When the tree was nearing 500 years of age, it was struck by lightning; the resulting fire burned slowly through the center and hollowed the tree out. The local Abbot Du Detroit and the village priest, Father Du Cerceau, claimed that the lighting striking and hollowing the tree was an event that had happened with holy purpose. So they built a place of pilgrimage devoted to the Virgin Mary in the hollow. In later years, the chapel above was added, as was the staircase.

During the French Revolution, the tree became an emblem of the old system of governance and tyranny as well as the church that aided and abetted it: a crowd descended upon the village, intent on burning the tree to the ground. However, a local whose name is lost renamed the oak the "Temple of Reason" and as such it became a symbol of the new ways of thinking and was spared.

Today, a number of measures are necessary in order to counter problems caused by the age of the tree: poles shore up the weight of some branches, and wooden shingles have been used to cover areas of the tree that have lost their bark; still, part of its trunk is already dead.

Twice a year, mass is celebrated in the oak. The oak is the site of a pilgrimage on August 15.

 

Visit:

the Church of the Dormition (Abby)

Jerusalem, Israel

d555e3465124819079fe30ac701fbe0a-church-monastery-of-the-dormition.jpeg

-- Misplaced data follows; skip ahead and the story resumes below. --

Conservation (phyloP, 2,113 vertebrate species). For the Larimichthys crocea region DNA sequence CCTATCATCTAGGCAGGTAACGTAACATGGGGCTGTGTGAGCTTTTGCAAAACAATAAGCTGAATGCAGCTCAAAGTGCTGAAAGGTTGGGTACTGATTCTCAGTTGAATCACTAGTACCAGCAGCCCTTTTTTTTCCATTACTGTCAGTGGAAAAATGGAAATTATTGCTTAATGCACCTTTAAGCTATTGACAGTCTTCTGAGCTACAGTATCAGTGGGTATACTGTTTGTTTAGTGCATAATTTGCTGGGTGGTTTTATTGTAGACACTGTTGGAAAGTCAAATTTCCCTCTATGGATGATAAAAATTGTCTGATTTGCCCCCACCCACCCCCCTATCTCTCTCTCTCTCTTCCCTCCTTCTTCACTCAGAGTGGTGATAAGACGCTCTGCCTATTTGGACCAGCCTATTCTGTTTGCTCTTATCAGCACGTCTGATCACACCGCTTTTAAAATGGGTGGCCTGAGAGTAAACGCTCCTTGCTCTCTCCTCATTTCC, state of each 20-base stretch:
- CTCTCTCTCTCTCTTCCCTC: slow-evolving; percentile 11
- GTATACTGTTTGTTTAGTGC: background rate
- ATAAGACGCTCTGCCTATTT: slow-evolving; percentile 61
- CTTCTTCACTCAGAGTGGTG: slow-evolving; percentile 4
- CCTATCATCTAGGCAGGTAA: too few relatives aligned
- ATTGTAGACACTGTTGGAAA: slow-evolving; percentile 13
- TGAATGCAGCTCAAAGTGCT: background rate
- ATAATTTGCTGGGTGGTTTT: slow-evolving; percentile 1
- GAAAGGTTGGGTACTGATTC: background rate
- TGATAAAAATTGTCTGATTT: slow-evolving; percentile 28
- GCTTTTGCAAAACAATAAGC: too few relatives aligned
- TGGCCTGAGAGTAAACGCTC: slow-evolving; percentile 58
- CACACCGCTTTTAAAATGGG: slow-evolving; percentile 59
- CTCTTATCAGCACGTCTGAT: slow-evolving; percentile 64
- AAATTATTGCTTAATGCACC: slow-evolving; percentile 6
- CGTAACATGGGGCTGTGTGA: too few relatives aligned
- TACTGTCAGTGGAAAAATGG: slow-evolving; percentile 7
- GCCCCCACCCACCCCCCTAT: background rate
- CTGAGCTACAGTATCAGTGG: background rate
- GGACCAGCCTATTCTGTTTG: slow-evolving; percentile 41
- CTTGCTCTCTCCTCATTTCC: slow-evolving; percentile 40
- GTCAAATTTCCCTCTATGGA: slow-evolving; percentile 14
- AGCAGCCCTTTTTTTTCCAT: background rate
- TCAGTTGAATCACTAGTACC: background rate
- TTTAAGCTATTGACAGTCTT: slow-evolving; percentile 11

Church-of-the-Dormition3.jpeg

 

Recipe:

Rabska torta 

The rabska torta is a sweet typical of the beautiful Croatian island of Rab, located in the Kvarner sea in the northern Adriatic. It seems that  in 1177  Pope Alexander III, crossing the Adriatic Sea with the ships that escorted him, due to a storm had found refuge in the Croatian islands.
On that occasion he consecrated the newly enlarged Cathedral of Rab, dedicating it to the Blessed Virgin Mary of the Assumption and in his honor the nuns of the Benedictine order wanted to create a sweet almond on a host that reminds the famous sweets of Siena (the Pope's hometown) . 
The original recipe is kept in the archives of the Benedictine abbey of Sant'Andrea a Rab and among the ingredients indicates eggs and almonds. 
According to this recipe, the secret is in the preparation of the filling that must be passed between the fingers up to six times, mixing the eggs (whose quantity depends on the dryness of the almonds) to the crushed almonds wrapping the whole with the aromas of orange and lemon peel and maraschino, while the pastry must be thin like a host.